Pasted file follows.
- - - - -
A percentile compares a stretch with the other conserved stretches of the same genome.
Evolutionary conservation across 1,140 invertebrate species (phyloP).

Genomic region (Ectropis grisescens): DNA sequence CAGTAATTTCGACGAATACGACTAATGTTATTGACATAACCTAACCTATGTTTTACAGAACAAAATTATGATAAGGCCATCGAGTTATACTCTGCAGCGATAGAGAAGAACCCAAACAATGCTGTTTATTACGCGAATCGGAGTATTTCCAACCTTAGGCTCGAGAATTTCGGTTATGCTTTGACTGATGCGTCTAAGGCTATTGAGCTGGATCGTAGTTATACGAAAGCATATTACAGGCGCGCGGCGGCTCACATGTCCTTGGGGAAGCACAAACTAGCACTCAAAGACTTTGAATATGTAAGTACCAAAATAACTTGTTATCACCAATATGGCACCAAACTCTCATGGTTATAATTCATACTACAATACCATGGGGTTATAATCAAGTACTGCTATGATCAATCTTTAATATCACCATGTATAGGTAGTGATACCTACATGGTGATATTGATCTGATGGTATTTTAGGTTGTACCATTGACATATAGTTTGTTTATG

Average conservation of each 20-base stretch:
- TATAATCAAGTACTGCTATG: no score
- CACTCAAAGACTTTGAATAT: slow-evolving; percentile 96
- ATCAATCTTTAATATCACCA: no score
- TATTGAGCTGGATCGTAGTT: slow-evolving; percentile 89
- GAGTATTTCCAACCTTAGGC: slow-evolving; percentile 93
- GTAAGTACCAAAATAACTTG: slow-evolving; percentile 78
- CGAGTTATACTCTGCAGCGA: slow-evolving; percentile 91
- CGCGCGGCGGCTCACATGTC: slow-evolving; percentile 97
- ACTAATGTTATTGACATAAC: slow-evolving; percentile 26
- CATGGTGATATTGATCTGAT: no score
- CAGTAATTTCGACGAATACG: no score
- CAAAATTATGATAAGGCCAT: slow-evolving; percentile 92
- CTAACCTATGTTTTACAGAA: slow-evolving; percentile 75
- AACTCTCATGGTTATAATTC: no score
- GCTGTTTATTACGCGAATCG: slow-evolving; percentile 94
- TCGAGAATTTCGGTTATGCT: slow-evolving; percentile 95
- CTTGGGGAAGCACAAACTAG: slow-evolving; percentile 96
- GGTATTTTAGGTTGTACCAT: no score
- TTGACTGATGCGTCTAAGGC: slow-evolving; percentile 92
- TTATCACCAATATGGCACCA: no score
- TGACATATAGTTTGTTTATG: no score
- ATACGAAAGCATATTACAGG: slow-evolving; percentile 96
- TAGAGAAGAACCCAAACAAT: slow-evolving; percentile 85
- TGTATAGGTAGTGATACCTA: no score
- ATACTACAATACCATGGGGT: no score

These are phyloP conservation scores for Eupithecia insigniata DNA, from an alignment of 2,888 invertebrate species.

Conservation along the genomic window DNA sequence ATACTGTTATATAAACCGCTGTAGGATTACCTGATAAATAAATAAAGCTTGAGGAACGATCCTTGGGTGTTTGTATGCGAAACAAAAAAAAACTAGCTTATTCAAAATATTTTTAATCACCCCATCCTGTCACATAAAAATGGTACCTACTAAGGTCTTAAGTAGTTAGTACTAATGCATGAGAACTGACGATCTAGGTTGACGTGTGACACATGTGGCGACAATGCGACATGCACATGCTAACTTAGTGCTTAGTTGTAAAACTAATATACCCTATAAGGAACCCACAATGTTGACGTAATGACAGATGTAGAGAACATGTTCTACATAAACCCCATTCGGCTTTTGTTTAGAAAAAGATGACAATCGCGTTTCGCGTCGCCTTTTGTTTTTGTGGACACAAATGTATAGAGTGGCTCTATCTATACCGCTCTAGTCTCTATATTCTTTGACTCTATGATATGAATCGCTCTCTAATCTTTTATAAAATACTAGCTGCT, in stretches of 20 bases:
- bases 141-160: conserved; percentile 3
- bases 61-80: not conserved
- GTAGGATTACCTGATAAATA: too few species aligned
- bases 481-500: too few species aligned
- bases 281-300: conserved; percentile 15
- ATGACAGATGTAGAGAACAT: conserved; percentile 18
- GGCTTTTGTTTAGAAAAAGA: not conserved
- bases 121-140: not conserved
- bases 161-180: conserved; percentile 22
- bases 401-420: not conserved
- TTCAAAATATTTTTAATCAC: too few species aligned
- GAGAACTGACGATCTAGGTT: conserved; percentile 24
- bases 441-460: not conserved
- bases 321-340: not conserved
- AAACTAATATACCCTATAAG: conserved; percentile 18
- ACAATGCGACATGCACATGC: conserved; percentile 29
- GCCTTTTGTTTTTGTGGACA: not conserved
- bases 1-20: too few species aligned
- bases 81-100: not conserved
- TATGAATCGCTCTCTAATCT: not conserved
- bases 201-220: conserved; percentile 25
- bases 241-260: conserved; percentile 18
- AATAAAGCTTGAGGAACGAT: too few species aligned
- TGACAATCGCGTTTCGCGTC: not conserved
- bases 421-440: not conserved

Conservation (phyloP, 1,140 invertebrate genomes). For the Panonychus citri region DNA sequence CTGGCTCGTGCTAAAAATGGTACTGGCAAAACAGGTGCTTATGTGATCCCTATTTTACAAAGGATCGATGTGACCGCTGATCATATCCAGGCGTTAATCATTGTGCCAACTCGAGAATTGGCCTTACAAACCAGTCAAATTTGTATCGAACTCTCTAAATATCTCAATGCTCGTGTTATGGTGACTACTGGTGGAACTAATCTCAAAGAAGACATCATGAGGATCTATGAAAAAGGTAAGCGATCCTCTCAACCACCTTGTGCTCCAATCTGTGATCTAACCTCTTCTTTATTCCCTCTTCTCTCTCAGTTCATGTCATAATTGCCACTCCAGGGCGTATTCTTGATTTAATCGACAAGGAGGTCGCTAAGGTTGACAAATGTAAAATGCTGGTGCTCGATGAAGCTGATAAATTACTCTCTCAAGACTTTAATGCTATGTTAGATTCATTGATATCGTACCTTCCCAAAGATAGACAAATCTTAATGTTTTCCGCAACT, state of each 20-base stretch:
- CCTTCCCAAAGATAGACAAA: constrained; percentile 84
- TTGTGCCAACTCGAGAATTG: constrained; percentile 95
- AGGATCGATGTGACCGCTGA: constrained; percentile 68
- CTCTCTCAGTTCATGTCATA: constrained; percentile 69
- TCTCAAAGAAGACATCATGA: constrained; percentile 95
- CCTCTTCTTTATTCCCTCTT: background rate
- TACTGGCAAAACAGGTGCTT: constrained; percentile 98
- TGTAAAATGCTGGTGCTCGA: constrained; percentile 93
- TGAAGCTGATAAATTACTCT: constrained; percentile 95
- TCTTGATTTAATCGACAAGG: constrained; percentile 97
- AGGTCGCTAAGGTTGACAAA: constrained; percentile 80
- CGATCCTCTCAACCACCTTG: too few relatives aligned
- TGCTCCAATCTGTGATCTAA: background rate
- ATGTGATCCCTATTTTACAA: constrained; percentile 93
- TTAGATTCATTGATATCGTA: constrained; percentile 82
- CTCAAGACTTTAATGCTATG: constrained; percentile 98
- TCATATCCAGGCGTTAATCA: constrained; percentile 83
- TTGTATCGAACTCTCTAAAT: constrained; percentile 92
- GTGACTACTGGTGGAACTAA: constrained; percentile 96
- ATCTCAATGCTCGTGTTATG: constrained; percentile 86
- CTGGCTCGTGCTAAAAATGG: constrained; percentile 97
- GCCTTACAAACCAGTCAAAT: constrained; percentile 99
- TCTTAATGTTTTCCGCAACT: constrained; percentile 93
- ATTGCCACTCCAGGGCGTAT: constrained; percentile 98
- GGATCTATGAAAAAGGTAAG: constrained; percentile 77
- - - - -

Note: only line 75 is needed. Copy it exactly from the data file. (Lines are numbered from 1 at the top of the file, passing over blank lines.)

- TTGTATCGAACTCTCTAAAT: constrained; percentile 92